December 16, 2010

Elevator expansion to add speed, efficiency

Elevator expansion to add speed, efficiency
New fertilizer plant in mid-construction

It’s all about speed and efficiency. And for many farmers, speed and efficiency equals valuable time and welcome money.
That’s why Garrison Farmers Union Elevator/CHS regional terminal is in the middle of a major construction project. The undertaking will enhance the size of the current dry fertilizer plant’s capacity by 600 percent.
The new facility, located behind the office complex of the elevator (former Schwarz Implement lot) will be a state-of-the-art 3,200-ton dry fertilizer plant. The present facility, located near the elevator’s anhydrous plant in west Garrison, has a capacity of only 500 ton.
The new facility will boast a load-out tower that, when in operation, will hold 130 ton of product. Putting things in perspective, elevator Manager Chris Gratton said where it would take from 30-45 minutes to load a semi at the current plant, the new facility will do the same process in about 10 minutes.
“It should improve the efficiency of our plant for the customer,” he said. “It will also give us the ability to have more product on hand, and not have to rely on delivery. This will also give us better buying power, which will give us the ability to pass savings on to our customers.”
Access will also be a strong-point of the new plant. Whereas truckers had to weave their way down a gravel road behind the JM Grain bean and pea plant, they will now be able to come in off the paved County 15 road.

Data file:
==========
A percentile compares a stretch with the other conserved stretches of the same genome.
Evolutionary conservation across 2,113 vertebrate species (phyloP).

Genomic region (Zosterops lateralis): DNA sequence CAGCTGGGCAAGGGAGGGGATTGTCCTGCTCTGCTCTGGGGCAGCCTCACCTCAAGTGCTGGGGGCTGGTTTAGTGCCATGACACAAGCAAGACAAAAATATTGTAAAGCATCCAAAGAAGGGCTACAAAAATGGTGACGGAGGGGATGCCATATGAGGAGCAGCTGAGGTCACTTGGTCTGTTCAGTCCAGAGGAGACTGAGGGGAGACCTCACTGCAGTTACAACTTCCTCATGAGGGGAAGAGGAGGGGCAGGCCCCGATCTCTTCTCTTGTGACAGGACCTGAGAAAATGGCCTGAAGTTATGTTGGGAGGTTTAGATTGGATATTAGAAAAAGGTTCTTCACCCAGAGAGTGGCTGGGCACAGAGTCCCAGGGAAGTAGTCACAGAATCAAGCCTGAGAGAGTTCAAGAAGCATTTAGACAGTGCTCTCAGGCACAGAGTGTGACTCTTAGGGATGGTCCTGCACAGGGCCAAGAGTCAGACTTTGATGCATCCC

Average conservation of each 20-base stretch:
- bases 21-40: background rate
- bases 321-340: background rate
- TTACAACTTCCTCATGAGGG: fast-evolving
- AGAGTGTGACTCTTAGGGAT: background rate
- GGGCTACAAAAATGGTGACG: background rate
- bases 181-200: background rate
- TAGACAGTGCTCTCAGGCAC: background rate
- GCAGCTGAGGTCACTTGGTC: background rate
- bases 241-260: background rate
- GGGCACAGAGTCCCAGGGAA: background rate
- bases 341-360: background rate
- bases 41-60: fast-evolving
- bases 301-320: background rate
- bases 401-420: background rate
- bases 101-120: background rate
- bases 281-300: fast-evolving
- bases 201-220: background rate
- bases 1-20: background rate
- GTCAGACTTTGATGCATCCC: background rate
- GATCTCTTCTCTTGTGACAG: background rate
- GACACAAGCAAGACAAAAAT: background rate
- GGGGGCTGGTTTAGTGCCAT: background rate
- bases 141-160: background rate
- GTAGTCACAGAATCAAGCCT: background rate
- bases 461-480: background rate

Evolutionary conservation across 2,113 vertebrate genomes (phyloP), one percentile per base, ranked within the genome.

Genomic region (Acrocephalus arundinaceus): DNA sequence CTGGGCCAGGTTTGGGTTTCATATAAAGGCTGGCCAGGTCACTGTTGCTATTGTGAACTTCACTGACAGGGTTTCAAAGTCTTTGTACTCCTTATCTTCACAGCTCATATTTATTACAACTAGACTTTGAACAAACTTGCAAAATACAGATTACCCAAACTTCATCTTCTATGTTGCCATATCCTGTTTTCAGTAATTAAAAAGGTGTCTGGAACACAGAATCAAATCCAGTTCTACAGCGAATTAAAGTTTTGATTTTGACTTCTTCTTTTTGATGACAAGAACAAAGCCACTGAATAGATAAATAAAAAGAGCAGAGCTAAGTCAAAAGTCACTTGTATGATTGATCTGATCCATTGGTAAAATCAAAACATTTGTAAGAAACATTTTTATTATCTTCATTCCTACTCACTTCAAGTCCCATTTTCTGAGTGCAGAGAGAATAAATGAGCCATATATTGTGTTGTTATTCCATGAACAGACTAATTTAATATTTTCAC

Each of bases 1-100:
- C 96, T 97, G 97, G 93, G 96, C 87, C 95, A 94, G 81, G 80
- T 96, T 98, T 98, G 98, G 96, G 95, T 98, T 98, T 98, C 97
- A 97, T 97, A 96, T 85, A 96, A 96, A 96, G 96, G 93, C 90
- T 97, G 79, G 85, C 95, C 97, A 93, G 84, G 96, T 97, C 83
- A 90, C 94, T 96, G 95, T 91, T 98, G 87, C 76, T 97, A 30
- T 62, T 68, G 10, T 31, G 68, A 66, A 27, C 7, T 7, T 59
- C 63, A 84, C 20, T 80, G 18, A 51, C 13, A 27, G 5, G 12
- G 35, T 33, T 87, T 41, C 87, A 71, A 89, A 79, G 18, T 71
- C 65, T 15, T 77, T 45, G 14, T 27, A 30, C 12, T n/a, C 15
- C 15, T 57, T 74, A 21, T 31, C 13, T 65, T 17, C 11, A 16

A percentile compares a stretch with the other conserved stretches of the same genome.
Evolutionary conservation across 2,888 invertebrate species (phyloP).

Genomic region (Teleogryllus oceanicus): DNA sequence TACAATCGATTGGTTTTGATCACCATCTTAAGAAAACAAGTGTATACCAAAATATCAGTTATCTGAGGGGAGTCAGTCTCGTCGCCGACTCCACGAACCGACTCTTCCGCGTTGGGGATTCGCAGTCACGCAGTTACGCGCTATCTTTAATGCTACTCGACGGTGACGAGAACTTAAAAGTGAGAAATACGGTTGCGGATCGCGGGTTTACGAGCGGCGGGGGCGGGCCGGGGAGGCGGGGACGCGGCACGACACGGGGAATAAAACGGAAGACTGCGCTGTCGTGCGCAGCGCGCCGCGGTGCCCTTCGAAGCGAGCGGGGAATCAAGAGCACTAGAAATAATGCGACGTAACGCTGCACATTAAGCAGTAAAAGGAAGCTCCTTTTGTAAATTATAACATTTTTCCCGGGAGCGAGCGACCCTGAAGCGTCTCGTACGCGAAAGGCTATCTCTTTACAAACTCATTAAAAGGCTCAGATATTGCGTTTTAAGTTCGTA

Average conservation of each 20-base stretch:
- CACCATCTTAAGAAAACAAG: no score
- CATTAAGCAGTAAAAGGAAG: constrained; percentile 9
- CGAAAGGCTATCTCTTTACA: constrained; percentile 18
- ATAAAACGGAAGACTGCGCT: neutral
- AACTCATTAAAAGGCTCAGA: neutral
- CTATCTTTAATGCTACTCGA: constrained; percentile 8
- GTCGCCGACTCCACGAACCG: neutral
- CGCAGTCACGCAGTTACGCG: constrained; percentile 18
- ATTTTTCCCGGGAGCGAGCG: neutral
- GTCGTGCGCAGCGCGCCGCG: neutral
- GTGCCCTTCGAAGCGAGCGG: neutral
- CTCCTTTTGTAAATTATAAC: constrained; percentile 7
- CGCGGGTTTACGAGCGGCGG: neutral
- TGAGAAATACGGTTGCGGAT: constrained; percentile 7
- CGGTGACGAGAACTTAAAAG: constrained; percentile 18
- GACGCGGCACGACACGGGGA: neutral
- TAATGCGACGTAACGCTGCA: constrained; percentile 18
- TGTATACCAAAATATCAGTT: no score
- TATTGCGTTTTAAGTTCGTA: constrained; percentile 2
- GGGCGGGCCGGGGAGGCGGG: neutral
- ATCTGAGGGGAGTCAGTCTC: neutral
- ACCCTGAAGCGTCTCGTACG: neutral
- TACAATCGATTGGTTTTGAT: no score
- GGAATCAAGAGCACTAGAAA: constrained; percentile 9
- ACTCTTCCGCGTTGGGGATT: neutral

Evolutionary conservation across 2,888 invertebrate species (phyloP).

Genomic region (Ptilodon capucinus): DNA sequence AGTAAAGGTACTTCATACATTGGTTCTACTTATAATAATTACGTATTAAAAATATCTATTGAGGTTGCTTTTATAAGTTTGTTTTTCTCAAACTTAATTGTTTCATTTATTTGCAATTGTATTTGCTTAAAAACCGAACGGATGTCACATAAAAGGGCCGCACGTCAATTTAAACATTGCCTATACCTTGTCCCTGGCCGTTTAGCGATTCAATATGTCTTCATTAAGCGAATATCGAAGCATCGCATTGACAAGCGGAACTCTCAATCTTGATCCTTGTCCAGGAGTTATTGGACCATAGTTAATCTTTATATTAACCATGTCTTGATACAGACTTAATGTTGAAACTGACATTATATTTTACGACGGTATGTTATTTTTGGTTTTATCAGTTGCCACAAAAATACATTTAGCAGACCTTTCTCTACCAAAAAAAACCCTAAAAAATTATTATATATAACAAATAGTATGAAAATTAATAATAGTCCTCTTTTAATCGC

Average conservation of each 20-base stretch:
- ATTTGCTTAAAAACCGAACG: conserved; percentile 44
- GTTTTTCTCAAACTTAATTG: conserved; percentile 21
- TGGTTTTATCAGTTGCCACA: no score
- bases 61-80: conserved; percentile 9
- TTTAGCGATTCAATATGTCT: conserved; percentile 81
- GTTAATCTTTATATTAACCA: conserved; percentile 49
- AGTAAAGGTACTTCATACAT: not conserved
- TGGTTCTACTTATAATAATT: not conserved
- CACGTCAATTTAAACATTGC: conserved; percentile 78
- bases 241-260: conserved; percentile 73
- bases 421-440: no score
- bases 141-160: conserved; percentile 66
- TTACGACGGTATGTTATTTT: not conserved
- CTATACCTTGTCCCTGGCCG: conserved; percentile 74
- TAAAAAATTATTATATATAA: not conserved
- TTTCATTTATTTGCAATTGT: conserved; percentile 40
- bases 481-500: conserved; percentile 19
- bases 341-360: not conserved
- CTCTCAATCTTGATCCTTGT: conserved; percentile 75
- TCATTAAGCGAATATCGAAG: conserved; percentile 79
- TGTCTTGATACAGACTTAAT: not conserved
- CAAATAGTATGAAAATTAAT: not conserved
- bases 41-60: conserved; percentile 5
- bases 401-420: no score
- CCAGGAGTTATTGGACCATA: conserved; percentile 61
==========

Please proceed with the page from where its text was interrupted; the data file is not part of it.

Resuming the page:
Plans are to have the roof on the structure before Christmas, Gratton said.
The goal is to have the facility up and running by spring.
Construction foreman Mike Ginder with Stueve Construction, Algona, Iowa, agrees, saying his crew of 12 will work through the winter.
“Our goal is to get the roof on and finish in the spring,” he said.
Gratton said that the fertilizer plant expansion has been in the elevator’s strategic plan for the past three years.
“It is customer driven,” Gratton explained. “Better quality of product and (it) is growth driven.”
Gratton said the need is there, adding that the elevator is doing four times the agronomy business that it did 10 years ago.
Gratton said he thinks customers will like the new facility.
“The big thing is speed, access and efficiency,” he said.

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